The Journey Back

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juliana-maioLittle did I know what I was getting myself into when one day I decided to delve back into my Jewish Egyptian roots. I was born in Egypt but expelled with my family during the 1956 Suez Canal Crisis when I was 3 years old. We moved to France but ended up immigrating to the United States when I was 17. My life had been too busy and chaotic to journey back into the past until one day I was struck by a sort of midlife crisis. It was not the passage of time nor the meaning of life that kept me awake at night, but rather the nagging need to discover the truth about my people’s roots. Who were those Jews living in Egypt? What were they doing there? And what went wrong? I did not want anecdotes. I wanted hard facts.

Soon I started hitting the history books, and while I knew that Jews had been living in Egypt since biblical times, I learned that the largest wave of immigration occurred in the mid-nineteenth century when the country underwent a massive modernization and the Suez Canal was built. Jews came from all over the Mediterranean basin, and that’s when my family came. I was so proud to discover the integral part Jews played in the building of the country. They were doctors, lawyers, bankers, legislators, athletes, and movie stars. They built the greatest department stores and hospitals. They helped draft the Egyptian Constitution and were advisors to the king. By the advent of World War II Egyptian Jews were on top of their game. They were thriving.

But the Jews were not thriving in a vacuum, they co-existed famously with the many other foreign minorities that had also come to settle in Egypt—Italians, French, Belgians, Armenians, Greeks, Syrians, Turks, and of course the English, who had colonized the country. My research grew exponentially as I became fascinated by this unique, cosmopolitan Levantine society, who built a city that mirrored Paris in the heart of Cairo with grand boulevards and exquisite gardens.

My research grew wider when the next natural step was to understand how the Egyptian people reacted to that onslaught of foreigners. I was delighted to learn how tolerant and accepting they had been—that is until World War II, when the English held the country with a tight grip for fear of losing the vitally strategic Suez Canal. Factions of all kinds began to seriously challenge the Brits, and it was with extraordinary interest that I learned about young, rebellious army officers like Sadat and Nasser, the emerging Muslim Brotherhood (which also started attacking Jews and spreading anti-Semitism), the young dashing King of Egypt, and all the various political groups of the day.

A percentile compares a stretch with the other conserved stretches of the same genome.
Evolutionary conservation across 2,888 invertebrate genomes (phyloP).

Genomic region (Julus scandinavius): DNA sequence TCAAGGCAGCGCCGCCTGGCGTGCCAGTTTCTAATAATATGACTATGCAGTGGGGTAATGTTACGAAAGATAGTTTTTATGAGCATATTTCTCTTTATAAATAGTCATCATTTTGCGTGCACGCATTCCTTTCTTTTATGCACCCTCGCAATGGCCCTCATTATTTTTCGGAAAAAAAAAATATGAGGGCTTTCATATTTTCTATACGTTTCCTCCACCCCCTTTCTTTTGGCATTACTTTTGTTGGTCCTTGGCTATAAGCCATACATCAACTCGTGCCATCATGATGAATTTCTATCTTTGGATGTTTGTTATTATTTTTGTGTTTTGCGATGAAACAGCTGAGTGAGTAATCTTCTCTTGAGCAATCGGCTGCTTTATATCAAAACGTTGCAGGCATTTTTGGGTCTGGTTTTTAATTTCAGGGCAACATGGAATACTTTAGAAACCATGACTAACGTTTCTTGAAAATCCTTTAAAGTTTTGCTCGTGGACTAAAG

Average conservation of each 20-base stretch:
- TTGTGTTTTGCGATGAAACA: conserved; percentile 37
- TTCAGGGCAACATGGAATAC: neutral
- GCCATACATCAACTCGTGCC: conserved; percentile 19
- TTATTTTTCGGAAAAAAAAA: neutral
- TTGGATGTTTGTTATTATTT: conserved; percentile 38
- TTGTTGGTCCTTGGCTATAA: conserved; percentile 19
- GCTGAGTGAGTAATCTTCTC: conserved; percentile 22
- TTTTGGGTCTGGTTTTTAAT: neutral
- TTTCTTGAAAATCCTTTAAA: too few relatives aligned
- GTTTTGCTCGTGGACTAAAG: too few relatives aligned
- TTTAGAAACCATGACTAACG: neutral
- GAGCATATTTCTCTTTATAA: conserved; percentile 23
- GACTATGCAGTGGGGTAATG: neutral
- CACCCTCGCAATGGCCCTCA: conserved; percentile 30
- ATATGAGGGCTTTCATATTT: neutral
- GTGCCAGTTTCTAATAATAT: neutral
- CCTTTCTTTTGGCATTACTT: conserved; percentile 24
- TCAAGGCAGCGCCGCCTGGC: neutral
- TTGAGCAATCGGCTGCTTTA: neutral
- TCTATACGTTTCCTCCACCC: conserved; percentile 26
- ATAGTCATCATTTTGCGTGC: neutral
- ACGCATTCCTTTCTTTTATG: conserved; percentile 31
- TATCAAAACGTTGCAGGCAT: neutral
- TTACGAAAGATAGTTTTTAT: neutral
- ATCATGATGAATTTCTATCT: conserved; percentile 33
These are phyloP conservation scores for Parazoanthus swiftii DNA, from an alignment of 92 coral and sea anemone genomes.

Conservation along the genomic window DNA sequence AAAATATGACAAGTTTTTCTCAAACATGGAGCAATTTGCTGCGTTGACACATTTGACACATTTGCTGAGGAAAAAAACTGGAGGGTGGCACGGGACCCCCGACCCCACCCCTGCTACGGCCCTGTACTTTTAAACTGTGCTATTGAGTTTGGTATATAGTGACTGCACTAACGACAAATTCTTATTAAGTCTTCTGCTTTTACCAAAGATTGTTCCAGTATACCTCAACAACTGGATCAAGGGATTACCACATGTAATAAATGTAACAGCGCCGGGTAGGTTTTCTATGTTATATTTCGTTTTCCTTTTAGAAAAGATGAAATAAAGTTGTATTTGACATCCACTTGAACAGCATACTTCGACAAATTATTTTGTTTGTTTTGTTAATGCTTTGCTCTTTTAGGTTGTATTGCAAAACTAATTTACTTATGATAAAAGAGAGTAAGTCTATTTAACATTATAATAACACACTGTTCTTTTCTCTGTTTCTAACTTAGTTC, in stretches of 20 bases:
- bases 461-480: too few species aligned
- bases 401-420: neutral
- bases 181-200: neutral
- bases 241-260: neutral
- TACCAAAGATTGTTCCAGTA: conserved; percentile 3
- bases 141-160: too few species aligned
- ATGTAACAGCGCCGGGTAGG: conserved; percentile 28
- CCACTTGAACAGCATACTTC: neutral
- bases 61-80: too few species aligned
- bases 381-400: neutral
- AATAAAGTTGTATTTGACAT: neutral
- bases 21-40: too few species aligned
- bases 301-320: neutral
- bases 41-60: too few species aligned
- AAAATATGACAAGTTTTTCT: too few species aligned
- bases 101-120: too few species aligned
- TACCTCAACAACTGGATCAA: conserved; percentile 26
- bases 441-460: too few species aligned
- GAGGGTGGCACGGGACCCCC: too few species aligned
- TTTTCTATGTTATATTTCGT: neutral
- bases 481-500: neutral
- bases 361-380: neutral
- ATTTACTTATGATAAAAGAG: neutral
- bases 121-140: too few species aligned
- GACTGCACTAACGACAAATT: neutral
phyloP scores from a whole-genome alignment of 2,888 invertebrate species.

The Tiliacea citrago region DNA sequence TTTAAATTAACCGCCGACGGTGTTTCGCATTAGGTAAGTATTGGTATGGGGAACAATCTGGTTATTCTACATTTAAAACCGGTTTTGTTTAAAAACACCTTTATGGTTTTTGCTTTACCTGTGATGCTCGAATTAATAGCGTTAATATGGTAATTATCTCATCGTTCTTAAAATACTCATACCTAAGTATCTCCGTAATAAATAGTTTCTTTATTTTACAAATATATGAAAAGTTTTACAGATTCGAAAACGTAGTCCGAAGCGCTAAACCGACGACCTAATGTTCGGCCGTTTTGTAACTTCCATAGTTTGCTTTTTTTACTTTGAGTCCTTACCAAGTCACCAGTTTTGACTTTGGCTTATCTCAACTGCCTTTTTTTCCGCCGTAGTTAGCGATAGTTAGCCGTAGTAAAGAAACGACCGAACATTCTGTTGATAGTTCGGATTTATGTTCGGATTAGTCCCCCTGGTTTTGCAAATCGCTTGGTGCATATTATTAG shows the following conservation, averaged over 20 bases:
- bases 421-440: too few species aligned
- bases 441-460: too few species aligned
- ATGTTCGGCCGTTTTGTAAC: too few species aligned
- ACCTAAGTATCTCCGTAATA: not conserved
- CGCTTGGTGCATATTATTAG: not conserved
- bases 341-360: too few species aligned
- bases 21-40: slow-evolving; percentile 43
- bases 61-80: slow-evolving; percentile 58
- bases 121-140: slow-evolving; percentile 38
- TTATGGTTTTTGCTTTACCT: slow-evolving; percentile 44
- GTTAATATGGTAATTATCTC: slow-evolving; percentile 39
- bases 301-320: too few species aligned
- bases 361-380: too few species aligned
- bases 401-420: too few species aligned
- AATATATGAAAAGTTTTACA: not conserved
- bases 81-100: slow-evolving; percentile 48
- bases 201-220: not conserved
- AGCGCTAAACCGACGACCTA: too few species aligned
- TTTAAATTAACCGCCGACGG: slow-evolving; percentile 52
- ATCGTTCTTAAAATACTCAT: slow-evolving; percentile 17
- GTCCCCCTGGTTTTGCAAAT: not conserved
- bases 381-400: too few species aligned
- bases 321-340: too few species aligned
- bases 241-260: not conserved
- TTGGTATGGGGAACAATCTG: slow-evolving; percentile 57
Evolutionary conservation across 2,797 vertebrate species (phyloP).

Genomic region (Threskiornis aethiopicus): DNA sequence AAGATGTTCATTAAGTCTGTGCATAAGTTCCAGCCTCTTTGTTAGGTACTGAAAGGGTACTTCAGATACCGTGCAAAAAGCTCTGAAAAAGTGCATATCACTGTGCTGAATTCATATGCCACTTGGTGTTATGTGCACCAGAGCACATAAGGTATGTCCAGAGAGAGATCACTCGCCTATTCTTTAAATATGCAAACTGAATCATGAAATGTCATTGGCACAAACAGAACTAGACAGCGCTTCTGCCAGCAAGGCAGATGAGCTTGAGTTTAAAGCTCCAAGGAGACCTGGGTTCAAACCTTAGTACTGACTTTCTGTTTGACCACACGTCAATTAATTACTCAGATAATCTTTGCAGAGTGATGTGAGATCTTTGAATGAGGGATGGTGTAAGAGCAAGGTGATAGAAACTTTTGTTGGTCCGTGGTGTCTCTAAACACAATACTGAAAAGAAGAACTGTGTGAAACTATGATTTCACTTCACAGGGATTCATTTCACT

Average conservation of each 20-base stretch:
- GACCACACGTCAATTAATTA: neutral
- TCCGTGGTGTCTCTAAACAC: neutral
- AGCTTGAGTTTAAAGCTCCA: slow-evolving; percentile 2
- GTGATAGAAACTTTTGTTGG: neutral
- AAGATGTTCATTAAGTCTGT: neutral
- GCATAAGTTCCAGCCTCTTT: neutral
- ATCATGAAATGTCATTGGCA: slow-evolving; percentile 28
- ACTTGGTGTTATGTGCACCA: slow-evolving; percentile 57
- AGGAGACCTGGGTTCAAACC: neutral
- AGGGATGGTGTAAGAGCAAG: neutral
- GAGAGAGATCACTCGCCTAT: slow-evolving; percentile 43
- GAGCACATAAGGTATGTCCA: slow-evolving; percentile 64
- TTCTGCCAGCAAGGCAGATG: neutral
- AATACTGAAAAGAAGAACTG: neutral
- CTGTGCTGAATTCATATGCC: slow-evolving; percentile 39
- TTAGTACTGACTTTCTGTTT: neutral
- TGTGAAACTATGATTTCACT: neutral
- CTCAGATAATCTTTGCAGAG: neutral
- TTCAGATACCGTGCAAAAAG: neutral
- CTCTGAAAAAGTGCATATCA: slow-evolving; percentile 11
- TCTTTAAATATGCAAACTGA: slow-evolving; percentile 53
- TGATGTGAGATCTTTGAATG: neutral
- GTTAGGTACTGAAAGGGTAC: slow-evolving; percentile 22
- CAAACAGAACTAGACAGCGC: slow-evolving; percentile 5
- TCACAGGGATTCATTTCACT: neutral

Factions are usually based on ideologies and soon I found myself immersed in researching huge, topics that are as relevant today as they were then: colonialism, Arab nationalism, fundamentalism, and Zionism. It was all new and fascinating to me, and I remember when I first read about Theodor Herzl and the birth of Zionism, jumping out of my desk chair and proclaiming, “I’m a Zionist!” And then the next day, taking it back, “Maybe not.” But the following day, I wavered again.

Learning about Egypt during the war led me to investigating what was happening in Palestine, in Iraq, in Syria. It was all connected, and it was all so profoundly interesting. I had discovered a secret treasure that had been buried for decades, and it’s no wonder I decided to write about it.

After 10 years of researching and writing, my midlife crisis is over. My hunger for the truth has been satiated—at least for now. I know there is so much more to learn. Stay tuned!

The Visiting Scribes series was produced by the Jewish Book Council‘s blog, The Prosen People.

The Jewish world is full of debates. Get the latest in MyJewishLearning’s weekly blogs newsletter.

Posted on April 7, 2014

Note: The opinions expressed here are the personal views of the author. All comments on MyJewishLearning are moderated. Any comment that is offensive or inappropriate will be removed. Privacy Policy